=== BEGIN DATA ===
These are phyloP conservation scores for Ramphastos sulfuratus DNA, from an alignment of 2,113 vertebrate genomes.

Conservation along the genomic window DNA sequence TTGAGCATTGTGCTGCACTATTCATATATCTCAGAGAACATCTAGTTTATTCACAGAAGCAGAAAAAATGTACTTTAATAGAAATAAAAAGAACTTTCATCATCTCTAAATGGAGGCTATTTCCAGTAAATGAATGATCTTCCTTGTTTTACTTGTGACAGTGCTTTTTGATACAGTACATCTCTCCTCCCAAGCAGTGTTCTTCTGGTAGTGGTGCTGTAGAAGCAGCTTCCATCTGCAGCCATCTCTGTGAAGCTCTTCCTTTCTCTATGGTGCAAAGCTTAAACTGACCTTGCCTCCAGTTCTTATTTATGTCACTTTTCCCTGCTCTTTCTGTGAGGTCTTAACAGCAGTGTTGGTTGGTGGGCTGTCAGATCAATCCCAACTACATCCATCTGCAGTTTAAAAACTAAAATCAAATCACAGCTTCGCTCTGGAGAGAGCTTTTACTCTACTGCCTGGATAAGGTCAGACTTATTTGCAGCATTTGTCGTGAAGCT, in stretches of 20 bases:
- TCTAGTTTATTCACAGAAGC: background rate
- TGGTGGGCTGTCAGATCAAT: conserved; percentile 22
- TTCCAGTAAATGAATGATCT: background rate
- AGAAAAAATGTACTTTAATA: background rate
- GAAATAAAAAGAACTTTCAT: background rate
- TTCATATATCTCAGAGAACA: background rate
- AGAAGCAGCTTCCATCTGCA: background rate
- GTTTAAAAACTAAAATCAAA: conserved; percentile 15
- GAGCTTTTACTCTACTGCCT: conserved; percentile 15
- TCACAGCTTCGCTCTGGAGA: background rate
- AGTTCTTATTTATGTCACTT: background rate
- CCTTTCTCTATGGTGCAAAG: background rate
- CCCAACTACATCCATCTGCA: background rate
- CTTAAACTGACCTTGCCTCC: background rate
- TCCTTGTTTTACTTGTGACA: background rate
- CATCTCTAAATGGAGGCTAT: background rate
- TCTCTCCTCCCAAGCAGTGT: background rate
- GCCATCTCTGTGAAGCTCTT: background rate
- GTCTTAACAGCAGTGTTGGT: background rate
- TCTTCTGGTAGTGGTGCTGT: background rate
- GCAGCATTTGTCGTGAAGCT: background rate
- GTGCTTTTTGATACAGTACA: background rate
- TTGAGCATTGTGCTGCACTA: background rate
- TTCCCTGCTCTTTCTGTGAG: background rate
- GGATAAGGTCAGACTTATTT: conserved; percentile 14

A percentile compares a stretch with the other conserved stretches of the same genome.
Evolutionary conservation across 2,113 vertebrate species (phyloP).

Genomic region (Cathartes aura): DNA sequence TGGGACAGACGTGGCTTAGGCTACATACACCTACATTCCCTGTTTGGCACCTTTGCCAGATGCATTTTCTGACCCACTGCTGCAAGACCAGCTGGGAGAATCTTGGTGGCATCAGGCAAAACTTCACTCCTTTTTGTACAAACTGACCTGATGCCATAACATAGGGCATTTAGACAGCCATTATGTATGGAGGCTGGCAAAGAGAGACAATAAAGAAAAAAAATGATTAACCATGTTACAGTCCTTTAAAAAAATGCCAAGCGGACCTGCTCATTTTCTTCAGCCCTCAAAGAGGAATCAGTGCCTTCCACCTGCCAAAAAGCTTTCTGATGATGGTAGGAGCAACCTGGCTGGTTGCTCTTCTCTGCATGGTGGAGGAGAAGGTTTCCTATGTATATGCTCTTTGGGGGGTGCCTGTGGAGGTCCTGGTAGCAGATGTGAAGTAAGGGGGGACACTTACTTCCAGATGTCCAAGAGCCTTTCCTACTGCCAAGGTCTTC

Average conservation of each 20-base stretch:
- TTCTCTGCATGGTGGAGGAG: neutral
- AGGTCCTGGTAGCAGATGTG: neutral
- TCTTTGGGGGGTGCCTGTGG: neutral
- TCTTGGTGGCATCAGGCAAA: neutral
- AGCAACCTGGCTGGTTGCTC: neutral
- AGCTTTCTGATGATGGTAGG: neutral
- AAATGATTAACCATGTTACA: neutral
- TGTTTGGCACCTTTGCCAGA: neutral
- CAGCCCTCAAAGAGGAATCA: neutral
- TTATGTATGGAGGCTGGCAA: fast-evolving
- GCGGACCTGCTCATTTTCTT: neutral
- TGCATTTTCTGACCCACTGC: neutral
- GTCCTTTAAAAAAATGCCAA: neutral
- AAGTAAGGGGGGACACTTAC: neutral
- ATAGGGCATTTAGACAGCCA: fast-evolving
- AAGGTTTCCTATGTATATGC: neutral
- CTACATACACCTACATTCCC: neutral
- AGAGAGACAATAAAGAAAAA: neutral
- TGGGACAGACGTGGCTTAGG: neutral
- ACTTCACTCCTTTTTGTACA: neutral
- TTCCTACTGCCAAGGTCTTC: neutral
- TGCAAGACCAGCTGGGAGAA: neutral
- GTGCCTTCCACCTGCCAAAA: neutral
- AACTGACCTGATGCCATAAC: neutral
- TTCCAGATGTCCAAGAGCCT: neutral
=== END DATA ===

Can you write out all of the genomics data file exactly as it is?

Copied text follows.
These are phyloP conservation scores for Ramphastos sulfuratus DNA, from an alignment of 2,113 vertebrate genomes.

Conservation along the genomic window DNA sequence TTGAGCATTGTGCTGCACTATTCATATATCTCAGAGAACATCTAGTTTATTCACAGAAGCAGAAAAAATGTACTTTAATAGAAATAAAAAGAACTTTCATCATCTCTAAATGGAGGCTATTTCCAGTAAATGAATGATCTTCCTTGTTTTACTTGTGACAGTGCTTTTTGATACAGTACATCTCTCCTCCCAAGCAGTGTTCTTCTGGTAGTGGTGCTGTAGAAGCAGCTTCCATCTGCAGCCATCTCTGTGAAGCTCTTCCTTTCTCTATGGTGCAAAGCTTAAACTGACCTTGCCTCCAGTTCTTATTTATGTCACTTTTCCCTGCTCTTTCTGTGAGGTCTTAACAGCAGTGTTGGTTGGTGGGCTGTCAGATCAATCCCAACTACATCCATCTGCAGTTTAAAAACTAAAATCAAATCACAGCTTCGCTCTGGAGAGAGCTTTTACTCTACTGCCTGGATAAGGTCAGACTTATTTGCAGCATTTGTCGTGAAGCT, in stretches of 20 bases:
- TCTAGTTTATTCACAGAAGC: background rate
- TGGTGGGCTGTCAGATCAAT: conserved; percentile 22
- TTCCAGTAAATGAATGATCT: background rate
- AGAAAAAATGTACTTTAATA: background rate
- GAAATAAAAAGAACTTTCAT: background rate
- TTCATATATCTCAGAGAACA: background rate
- AGAAGCAGCTTCCATCTGCA: background rate
- GTTTAAAAACTAAAATCAAA: conserved; percentile 15
- GAGCTTTTACTCTACTGCCT: conserved; percentile 15
- TCACAGCTTCGCTCTGGAGA: background rate
- AGTTCTTATTTATGTCACTT: background rate
- CCTTTCTCTATGGTGCAAAG: background rate
- CCCAACTACATCCATCTGCA: background rate
- CTTAAACTGACCTTGCCTCC: background rate
- TCCTTGTTTTACTTGTGACA: background rate
- CATCTCTAAATGGAGGCTAT: background rate
- TCTCTCCTCCCAAGCAGTGT: background rate
- GCCATCTCTGTGAAGCTCTT: background rate
- GTCTTAACAGCAGTGTTGGT: background rate
- TCTTCTGGTAGTGGTGCTGT: background rate
- GCAGCATTTGTCGTGAAGCT: background rate
- GTGCTTTTTGATACAGTACA: background rate
- TTGAGCATTGTGCTGCACTA: background rate
- TTCCCTGCTCTTTCTGTGAG: background rate
- GGATAAGGTCAGACTTATTT: conserved; percentile 14

A percentile compares a stretch with the other conserved stretches of the same genome.
Evolutionary conservation across 2,113 vertebrate species (phyloP).

Genomic region (Cathartes aura): DNA sequence TGGGACAGACGTGGCTTAGGCTACATACACCTACATTCCCTGTTTGGCACCTTTGCCAGATGCATTTTCTGACCCACTGCTGCAAGACCAGCTGGGAGAATCTTGGTGGCATCAGGCAAAACTTCACTCCTTTTTGTACAAACTGACCTGATGCCATAACATAGGGCATTTAGACAGCCATTATGTATGGAGGCTGGCAAAGAGAGACAATAAAGAAAAAAAATGATTAACCATGTTACAGTCCTTTAAAAAAATGCCAAGCGGACCTGCTCATTTTCTTCAGCCCTCAAAGAGGAATCAGTGCCTTCCACCTGCCAAAAAGCTTTCTGATGATGGTAGGAGCAACCTGGCTGGTTGCTCTTCTCTGCATGGTGGAGGAGAAGGTTTCCTATGTATATGCTCTTTGGGGGGTGCCTGTGGAGGTCCTGGTAGCAGATGTGAAGTAAGGGGGGACACTTACTTCCAGATGTCCAAGAGCCTTTCCTACTGCCAAGGTCTTC

Average conservation of each 20-base stretch:
- TTCTCTGCATGGTGGAGGAG: neutral
- AGGTCCTGGTAGCAGATGTG: neutral
- TCTTTGGGGGGTGCCTGTGG: neutral
- TCTTGGTGGCATCAGGCAAA: neutral
- AGCAACCTGGCTGGTTGCTC: neutral
- AGCTTTCTGATGATGGTAGG: neutral
- AAATGATTAACCATGTTACA: neutral
- TGTTTGGCACCTTTGCCAGA: neutral
- CAGCCCTCAAAGAGGAATCA: neutral
- TTATGTATGGAGGCTGGCAA: fast-evolving
- GCGGACCTGCTCATTTTCTT: neutral
- TGCATTTTCTGACCCACTGC: neutral
- GTCCTTTAAAAAAATGCCAA: neutral
- AAGTAAGGGGGGACACTTAC: neutral
- ATAGGGCATTTAGACAGCCA: fast-evolving
- AAGGTTTCCTATGTATATGC: neutral
- CTACATACACCTACATTCCC: neutral
- AGAGAGACAATAAAGAAAAA: neutral
- TGGGACAGACGTGGCTTAGG: neutral
- ACTTCACTCCTTTTTGTACA: neutral
- TTCCTACTGCCAAGGTCTTC: neutral
- TGCAAGACCAGCTGGGAGAA: neutral
- GTGCCTTCCACCTGCCAAAA: neutral
- AACTGACCTGATGCCATAAC: neutral
- TTCCAGATGTCCAAGAGCCT: neutral